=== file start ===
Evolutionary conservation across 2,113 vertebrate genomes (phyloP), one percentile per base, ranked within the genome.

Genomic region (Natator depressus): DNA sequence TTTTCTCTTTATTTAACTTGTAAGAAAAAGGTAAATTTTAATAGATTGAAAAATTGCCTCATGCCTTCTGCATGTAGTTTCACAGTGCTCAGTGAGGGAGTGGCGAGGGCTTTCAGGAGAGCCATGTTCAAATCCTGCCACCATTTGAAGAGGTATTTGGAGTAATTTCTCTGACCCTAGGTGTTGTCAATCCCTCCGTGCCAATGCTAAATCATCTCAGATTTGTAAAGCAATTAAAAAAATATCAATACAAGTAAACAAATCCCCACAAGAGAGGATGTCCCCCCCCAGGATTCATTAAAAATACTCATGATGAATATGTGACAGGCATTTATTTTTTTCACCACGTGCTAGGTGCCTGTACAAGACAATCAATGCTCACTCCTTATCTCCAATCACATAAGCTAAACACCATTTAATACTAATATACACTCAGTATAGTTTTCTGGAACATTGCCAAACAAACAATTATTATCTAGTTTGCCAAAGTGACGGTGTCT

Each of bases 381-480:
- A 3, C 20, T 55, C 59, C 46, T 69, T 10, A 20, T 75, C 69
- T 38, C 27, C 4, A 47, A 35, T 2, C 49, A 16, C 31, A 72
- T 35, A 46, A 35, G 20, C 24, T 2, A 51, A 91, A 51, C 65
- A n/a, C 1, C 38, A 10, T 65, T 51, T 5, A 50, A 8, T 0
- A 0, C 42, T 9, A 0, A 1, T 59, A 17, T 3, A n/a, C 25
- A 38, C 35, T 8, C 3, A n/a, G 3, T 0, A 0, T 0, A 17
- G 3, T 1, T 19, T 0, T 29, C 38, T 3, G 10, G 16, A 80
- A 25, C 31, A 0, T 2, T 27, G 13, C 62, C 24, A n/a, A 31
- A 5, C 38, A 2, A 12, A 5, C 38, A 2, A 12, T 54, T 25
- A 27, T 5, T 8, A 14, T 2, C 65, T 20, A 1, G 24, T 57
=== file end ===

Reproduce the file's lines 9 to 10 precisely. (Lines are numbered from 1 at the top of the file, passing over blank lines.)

- A 38, C 35, T 8, C 3, A n/a, G 3, T 0, A 0, T 0, A 17
- G 3, T 1, T 19, T 0, T 29, C 38, T 3, G 10, G 16, A 80